Wednesday, June 5, 2013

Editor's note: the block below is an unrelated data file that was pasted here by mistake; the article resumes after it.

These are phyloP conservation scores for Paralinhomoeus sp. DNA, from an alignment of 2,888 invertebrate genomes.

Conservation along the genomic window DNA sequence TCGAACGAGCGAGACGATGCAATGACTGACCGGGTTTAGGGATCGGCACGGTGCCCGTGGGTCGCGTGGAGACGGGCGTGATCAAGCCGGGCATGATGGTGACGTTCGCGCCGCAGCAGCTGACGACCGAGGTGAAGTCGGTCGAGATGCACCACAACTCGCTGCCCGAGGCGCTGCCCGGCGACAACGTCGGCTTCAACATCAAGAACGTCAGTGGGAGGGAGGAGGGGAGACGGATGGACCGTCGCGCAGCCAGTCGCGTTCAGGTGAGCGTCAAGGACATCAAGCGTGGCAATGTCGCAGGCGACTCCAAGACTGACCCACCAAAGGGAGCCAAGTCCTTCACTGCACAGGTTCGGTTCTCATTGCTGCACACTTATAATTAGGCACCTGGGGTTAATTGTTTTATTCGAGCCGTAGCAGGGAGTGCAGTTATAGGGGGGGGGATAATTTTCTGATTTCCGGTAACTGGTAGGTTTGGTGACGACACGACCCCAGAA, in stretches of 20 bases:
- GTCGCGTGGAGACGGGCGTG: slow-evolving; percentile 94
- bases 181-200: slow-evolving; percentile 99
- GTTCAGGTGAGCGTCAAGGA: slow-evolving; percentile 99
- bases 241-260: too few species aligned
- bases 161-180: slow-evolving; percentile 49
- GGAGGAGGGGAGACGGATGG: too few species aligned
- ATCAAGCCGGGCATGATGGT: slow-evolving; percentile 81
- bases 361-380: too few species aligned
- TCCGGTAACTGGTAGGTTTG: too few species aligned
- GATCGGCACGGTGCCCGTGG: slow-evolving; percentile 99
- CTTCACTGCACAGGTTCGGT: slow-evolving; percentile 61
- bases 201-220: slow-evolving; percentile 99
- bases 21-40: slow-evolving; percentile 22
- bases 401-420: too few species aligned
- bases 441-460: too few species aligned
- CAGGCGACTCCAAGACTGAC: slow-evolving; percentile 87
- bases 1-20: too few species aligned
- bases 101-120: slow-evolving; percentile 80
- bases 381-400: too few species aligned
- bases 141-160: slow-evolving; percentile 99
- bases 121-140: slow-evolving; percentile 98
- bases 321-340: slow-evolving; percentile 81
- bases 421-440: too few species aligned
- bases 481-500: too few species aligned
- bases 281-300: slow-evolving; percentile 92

Under the Internal Revenue Code, certain nonprofit organizations are granted exemption from federal income tax (“tax-exemption”). Most tax-exemption rationales assume tax-exemption is a subsidy for organizations such as charities that provide some underprovided good or service. These theories assume there should be a tax on the income of nonprofit organizations but provide no justification for this assumption. This article contributes to the literature by examining the corporate income tax rationales as a proxy for why we might tax nonprofit organizations. The primary two theories hold that the corporate tax is imposed to: (1) tax shareholders (“shareholder theory”), and (2) regulate corporate manager control over large sources of wealth (“regulatory theory”). The shareholder theory supports the basic tax-exemption organizational structure preventing the distribution of earnings to private shareholders. However, the shareholder theory does not support tax-exemption for mutual benefit organizations such as business leagues because their members are arguably the equivalent of shareholders. The regulatory theory highlights that exempting an organization from income tax removes a regulatory regime. As a result of tax-exemption, organizations become subject to another regulatory regime with some federal oversight of political activity and self-dealing transactions. This article makes some tentative steps towards determining when that substitution of a regulatory regime might be appropriate. The article concludes the regulatory regime imposed on charitable organizations is sufficient to substitute for the regulatory role of the corporate income tax, but concludes that the regulatory regime for mutual benefits is lacking. This article submits it is time to revamp our tax-exempt structure for mutual benefit tax-exempt organizations.